I think it’s pretty clear I’ve had a negative opinion toward most modern tokusatsu shows. I haven’t cared for any Kamen Rider series since Kamen Rider Fourze in 2011 and with Super Sentai, it probably goes back to Magiranger in 2005. For Ultraman, the last thing I’ve even watched all the way through was Ultraman Nexus back in 2004. I’ve described my feelings on the whole thing in detail before and I’m not going to do that again. But I decided to take a look at the newest edition, Ultraman X and it just might change my mind.
In the not too distant future, a catastrophic event called the Ultra Flare awakened Spark Dolls around the world, making them grow into massive monsters that attack the people and generally do not nice things. It is the job of UNVER and their XIO attack team to combat these creatures, but when one of the members, Daichi, learns that Ultraman X has become trapped inside of his computer and is the key to fighting the monsters, he joins together with him and turns the tide of the war.
One thing that becomes immediately obvious is that Ultraman has taken a page out of the Super Sentai/Kamen Rider playbook. It’s all about cards and figures now, a clear move to promote marketing. Virtually every episode has a new monster or a new armor so that Bandai can sell more action figures. Now I know that they have to make money somehow but I think that these shows in recent years have gone completely over the top. I mean there are almost no episodes where something new doesn’t appear and I’m sure Bandai had weekly releases ready to prey on the little kids and their gullible parents.
And, as you might expect, this is definitely designed to skew young. Ultraman is traditionally aimed at the youngest Japanese audience and here it’s no different. My favorite Ultraman series, Nexus, specifically tried to aim at older teens and adults and that’s why it was a failure in the ratings, because people expected it to be different. I was sort of hoping that this show tried something similar, but no such luck. However, just because it was clearly aimed at the young, that doesn’t mean that it didn’t have elements that adults would enjoy. It did.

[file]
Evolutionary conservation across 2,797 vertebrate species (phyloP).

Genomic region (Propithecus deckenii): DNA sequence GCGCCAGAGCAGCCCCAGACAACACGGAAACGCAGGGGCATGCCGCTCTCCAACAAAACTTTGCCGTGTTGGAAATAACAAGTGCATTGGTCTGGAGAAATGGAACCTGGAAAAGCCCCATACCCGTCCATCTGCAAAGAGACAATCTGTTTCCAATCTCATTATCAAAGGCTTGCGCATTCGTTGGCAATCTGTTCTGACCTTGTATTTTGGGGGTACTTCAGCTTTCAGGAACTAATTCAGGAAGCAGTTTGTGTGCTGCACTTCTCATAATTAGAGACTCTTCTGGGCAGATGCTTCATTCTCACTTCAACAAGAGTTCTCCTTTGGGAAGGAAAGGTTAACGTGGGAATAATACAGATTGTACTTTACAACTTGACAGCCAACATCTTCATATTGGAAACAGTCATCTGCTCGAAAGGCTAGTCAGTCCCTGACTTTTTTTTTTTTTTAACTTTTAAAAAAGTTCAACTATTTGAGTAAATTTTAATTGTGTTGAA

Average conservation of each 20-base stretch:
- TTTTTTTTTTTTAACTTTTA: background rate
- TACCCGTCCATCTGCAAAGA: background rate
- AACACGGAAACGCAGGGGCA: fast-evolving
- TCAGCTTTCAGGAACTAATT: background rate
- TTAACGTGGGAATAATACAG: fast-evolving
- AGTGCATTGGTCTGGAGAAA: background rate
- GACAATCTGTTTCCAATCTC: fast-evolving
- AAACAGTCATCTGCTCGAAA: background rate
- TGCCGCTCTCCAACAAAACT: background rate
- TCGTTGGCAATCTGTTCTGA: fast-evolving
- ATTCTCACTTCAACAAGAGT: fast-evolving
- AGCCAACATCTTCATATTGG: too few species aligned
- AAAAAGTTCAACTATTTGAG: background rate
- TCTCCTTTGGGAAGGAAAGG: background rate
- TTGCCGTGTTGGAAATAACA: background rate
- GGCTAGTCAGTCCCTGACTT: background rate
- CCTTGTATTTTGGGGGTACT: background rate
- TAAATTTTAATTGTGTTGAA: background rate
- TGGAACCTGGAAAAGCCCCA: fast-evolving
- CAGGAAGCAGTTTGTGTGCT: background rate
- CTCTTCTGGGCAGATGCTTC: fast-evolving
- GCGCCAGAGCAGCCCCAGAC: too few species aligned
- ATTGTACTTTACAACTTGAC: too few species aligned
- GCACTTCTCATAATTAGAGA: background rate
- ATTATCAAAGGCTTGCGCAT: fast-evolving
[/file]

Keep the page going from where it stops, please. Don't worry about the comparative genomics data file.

It’s clear that this is a relatively low-budget series, the miniatures are very clearly miniatures and even though they’re very well done, it is obvious that they aren’t CGI. CGI has come down in price considerably, I think a lot of it could have looked better if it wasn’t so clearly miniatures. The final boss of the series was very CGI and looked fantastic. They should have done more of that.
Now I haven’t seen a lot of the more recent Ultraman series, in fact, I just got Ultra Fight Victory and Ultraman Ginga S but haven’t seen them. But as I said before, it’s clear they’re going full toyetic, much further than they have in the past, to make Bandai money. I hope that they’re not going to throw story out the window like so many Super Sentai and Kamen Rider series of late have because I actually liked this series. Sure, it isn’t Ultraman Nexus, even though Nexus and two other previous Ultramen (the aforementioned Ginga and Victory) made appearances, but it was at least enjoyable. But the appearance of the other Ultramen made it feel like they were trying to remind the audience that there were other series out there to buy toys from. They didn’t really have a reason to appear, except as a toy-buying cameo.
I might take a look at Victory and Ginga S and see if they’re similar to X. They’re all short series and even though I think that ultimately hurts the story because there’s little time for character building, it also makes for very little commitment. If it’s a bad show, you didn’t waste much time, but if it’s a good show, you’re left wanting more. I’m kind of like that here, I’d like to see more X, but there’s a movie that just came out in Japan and that might scratch that particular itch.